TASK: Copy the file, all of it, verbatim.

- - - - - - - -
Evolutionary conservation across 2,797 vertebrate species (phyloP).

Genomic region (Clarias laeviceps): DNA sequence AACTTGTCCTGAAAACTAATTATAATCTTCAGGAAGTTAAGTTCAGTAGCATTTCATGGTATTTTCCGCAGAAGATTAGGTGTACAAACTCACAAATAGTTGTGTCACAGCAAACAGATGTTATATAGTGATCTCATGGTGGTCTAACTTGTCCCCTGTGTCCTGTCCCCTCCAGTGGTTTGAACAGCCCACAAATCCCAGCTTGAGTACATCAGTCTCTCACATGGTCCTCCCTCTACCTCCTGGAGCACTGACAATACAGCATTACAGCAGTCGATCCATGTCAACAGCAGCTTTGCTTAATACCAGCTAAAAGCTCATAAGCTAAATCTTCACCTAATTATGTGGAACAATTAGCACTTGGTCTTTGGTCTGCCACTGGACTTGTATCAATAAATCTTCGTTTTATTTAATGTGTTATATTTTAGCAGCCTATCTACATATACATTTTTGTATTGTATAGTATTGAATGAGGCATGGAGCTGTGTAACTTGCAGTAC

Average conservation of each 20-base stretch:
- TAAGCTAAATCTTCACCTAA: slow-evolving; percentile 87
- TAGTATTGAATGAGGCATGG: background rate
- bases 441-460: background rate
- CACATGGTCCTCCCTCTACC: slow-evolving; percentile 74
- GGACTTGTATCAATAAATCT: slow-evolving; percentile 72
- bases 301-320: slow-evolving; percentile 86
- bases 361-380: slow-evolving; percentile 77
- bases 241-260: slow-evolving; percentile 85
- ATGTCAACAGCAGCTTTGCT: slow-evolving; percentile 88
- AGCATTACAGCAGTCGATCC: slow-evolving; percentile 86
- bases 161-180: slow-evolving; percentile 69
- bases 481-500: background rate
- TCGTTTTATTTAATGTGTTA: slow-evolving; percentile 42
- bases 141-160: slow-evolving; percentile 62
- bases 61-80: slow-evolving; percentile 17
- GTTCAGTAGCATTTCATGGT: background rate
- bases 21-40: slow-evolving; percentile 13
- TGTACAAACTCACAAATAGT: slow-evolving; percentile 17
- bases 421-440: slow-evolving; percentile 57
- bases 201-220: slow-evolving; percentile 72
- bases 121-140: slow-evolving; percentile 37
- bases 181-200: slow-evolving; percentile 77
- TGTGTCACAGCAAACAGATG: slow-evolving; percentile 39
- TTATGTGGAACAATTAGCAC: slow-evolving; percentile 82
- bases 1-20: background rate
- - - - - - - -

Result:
Evolutionary conservation across 2,797 vertebrate species (phyloP).

Genomic region (Clarias laeviceps): DNA sequence AACTTGTCCTGAAAACTAATTATAATCTTCAGGAAGTTAAGTTCAGTAGCATTTCATGGTATTTTCCGCAGAAGATTAGGTGTACAAACTCACAAATAGTTGTGTCACAGCAAACAGATGTTATATAGTGATCTCATGGTGGTCTAACTTGTCCCCTGTGTCCTGTCCCCTCCAGTGGTTTGAACAGCCCACAAATCCCAGCTTGAGTACATCAGTCTCTCACATGGTCCTCCCTCTACCTCCTGGAGCACTGACAATACAGCATTACAGCAGTCGATCCATGTCAACAGCAGCTTTGCTTAATACCAGCTAAAAGCTCATAAGCTAAATCTTCACCTAATTATGTGGAACAATTAGCACTTGGTCTTTGGTCTGCCACTGGACTTGTATCAATAAATCTTCGTTTTATTTAATGTGTTATATTTTAGCAGCCTATCTACATATACATTTTTGTATTGTATAGTATTGAATGAGGCATGGAGCTGTGTAACTTGCAGTAC

Average conservation of each 20-base stretch:
- TAAGCTAAATCTTCACCTAA: slow-evolving; percentile 87
- TAGTATTGAATGAGGCATGG: background rate
- bases 441-460: background rate
- CACATGGTCCTCCCTCTACC: slow-evolving; percentile 74
- GGACTTGTATCAATAAATCT: slow-evolving; percentile 72
- bases 301-320: slow-evolving; percentile 86
- bases 361-380: slow-evolving; percentile 77
- bases 241-260: slow-evolving; percentile 85
- ATGTCAACAGCAGCTTTGCT: slow-evolving; percentile 88
- AGCATTACAGCAGTCGATCC: slow-evolving; percentile 86
- bases 161-180: slow-evolving; percentile 69
- bases 481-500: background rate
- TCGTTTTATTTAATGTGTTA: slow-evolving; percentile 42
- bases 141-160: slow-evolving; percentile 62
- bases 61-80: slow-evolving; percentile 17
- GTTCAGTAGCATTTCATGGT: background rate
- bases 21-40: slow-evolving; percentile 13
- TGTACAAACTCACAAATAGT: slow-evolving; percentile 17
- bases 421-440: slow-evolving; percentile 57
- bases 201-220: slow-evolving; percentile 72
- bases 121-140: slow-evolving; percentile 37
- bases 181-200: slow-evolving; percentile 77
- TGTGTCACAGCAAACAGATG: slow-evolving; percentile 39
- TTATGTGGAACAATTAGCAC: slow-evolving; percentile 82
- bases 1-20: background rate